Kamala Harris has gone from a historic vice presidential selection to an invisible running mate. However, fairly judging Kamala Harris’s performance means first understanding her limited role. Historically, a running mate’s role is limited by the nominee’s needs; currently, Biden’s novel campaign strategy constrains Harris even more.
In a Sept. 4 press conference, notable for lacking pointed questions to Biden, one of the few reporters not asking his reaction to President Trump questioned Harris’s low profile: “It’s been a couple of weeks now since you announced Senator Harris as your running mate and we haven’t seen her out very much, including yesterday in Kenosha, why is that?”
Harris’s lack of exposure is clear, but less so is the reason why. A cynical response would be that she already has done all she had to do, by fulfilling Biden’s commitment to select a woman and satisfying his base’s expectation of having a minority on the ticket. Further, Harris had hardly set the primaries aflame; she didn’t win a single delegate, dropping out last December before voting even began.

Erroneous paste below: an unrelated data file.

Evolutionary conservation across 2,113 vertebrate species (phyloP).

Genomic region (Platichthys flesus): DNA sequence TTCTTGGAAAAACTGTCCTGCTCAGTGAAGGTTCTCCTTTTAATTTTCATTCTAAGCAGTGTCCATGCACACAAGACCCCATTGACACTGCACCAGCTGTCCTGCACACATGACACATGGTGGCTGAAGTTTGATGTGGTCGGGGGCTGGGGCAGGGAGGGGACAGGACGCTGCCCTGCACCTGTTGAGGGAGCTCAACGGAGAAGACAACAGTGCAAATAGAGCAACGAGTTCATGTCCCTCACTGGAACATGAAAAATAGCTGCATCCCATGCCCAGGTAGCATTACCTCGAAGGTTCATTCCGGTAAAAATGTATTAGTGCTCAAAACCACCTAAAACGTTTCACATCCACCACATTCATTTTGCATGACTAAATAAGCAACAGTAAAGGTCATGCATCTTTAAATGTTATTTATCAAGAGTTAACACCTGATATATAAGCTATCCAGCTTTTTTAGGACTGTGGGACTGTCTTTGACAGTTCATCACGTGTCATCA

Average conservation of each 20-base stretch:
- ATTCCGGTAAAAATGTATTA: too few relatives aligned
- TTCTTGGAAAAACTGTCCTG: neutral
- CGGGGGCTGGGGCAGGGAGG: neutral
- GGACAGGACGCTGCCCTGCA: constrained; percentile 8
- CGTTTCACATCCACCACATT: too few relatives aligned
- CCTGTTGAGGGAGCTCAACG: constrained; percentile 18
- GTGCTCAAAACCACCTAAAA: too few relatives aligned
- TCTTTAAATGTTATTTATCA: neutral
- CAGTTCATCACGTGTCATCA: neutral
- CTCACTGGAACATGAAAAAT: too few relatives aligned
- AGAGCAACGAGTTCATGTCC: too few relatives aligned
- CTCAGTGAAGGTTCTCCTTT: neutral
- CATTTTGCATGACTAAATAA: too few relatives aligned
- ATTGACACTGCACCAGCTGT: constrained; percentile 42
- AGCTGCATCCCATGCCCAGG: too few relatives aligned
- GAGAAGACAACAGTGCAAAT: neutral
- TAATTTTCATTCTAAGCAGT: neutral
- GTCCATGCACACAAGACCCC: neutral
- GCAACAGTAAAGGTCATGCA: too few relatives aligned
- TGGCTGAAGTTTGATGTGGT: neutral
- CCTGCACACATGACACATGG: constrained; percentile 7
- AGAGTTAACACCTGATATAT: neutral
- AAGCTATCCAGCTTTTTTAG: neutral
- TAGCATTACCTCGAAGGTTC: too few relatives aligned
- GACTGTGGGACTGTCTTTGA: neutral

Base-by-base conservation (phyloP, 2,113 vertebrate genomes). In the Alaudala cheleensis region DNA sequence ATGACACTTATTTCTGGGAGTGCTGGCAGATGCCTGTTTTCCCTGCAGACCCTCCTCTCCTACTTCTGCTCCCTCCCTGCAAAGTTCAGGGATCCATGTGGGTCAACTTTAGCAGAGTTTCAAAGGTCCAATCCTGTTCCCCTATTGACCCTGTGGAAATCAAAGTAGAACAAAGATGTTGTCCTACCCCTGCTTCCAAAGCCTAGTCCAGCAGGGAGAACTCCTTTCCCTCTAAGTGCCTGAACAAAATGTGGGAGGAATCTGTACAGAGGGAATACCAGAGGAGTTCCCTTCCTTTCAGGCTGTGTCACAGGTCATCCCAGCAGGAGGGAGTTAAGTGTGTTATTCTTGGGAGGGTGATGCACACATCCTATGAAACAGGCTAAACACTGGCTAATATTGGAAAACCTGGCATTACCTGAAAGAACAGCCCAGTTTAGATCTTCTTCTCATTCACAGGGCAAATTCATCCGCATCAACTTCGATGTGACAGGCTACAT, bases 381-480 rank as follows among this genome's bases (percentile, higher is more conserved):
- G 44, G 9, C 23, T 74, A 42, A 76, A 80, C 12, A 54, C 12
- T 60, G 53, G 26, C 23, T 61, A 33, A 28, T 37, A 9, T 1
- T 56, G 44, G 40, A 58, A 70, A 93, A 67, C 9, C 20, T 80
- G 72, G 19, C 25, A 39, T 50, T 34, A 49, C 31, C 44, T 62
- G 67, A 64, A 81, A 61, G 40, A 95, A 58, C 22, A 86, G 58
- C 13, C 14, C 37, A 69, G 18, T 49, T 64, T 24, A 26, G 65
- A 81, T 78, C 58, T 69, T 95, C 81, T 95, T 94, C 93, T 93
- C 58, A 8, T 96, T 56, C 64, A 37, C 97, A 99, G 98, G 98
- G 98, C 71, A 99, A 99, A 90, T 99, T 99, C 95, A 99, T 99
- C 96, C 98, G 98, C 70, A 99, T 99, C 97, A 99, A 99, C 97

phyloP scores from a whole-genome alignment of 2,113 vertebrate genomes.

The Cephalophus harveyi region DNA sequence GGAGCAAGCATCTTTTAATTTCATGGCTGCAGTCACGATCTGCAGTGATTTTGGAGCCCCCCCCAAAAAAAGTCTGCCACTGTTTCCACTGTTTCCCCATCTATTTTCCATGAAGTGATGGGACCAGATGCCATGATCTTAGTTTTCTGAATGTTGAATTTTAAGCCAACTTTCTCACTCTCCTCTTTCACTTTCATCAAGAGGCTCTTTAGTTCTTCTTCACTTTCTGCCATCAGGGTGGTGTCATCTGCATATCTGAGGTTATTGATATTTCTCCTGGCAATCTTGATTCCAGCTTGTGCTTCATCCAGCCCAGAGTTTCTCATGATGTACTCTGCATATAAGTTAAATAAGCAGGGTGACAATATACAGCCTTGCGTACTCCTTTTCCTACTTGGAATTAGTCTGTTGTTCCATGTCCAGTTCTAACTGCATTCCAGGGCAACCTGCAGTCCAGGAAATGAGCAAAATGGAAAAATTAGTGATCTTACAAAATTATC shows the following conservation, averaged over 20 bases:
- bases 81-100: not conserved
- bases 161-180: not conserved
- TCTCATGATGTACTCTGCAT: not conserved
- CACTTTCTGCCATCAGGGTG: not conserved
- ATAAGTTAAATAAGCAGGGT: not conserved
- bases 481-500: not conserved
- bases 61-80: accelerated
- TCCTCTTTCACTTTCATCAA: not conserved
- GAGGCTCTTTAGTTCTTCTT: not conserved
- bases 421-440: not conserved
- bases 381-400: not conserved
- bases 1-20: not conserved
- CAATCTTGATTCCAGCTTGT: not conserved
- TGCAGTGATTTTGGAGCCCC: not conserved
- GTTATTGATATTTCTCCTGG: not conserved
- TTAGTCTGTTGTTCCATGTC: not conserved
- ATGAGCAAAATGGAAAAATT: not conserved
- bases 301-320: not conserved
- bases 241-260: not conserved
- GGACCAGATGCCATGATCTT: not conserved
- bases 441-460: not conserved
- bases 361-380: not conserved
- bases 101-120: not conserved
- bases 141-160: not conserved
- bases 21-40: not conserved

The traditional “attack” role for a VP candidate is closed to Harris. The reason? The entire Biden campaign is a full assault on President Trump. As Biden asserted in his nomination acceptance speech, America is facing “four historic crises;” according to Biden, President Trump is responsible for all four.
The Democratic campaign’s intended focus is far more on Trump than on Biden. This is obvious from its strategy of effectively taking Biden off the trail for roughly half the year. Certainly, this was partly defensive — minimizing Biden’s gaffes — but it was also offensive: Forcing the spotlight onto a president that Democrats believe will beat himself.
If Democratic strategists want Biden so effectively out of the picture, there is even less room in it for Harris. If Harris were to be campaigning aggressively, not only could it draw the spotlight from Trump, but it would inadvertently put it on Biden.
Instead of questions about Harris’s lack of appearances, the questions would be about Biden’s — that would be a worst-case scenario.
It would also undercut the rationale for why Biden has not been campaigning: Concern over coronavirus. If suddenly Harris hit the trail hard, it would raise questions about why Biden had not been. If it is safe to campaign now, why not before? If it is safe for her to campaign, why not him? One of the Biden campaign’s “four historic crises” is coronavirus, having Harris campaigning extensively would undermine that concern.
Trump’s decision to accentuate law and order further compromises Harris’s efficacy for the Biden campaign. With Trump on the side of enforcement and Biden on the side of the prosecuted, Harris’s prosecutorial history puts her on the wrong side of this contrast. The last thing the Biden campaign needs is to have this contradiction highlighted.
Finally, Harris’s strong left leaning stance does not help in a fight for centrist swing votes. The same also applies to her California roots in a fight over the election’s Midwest battleground.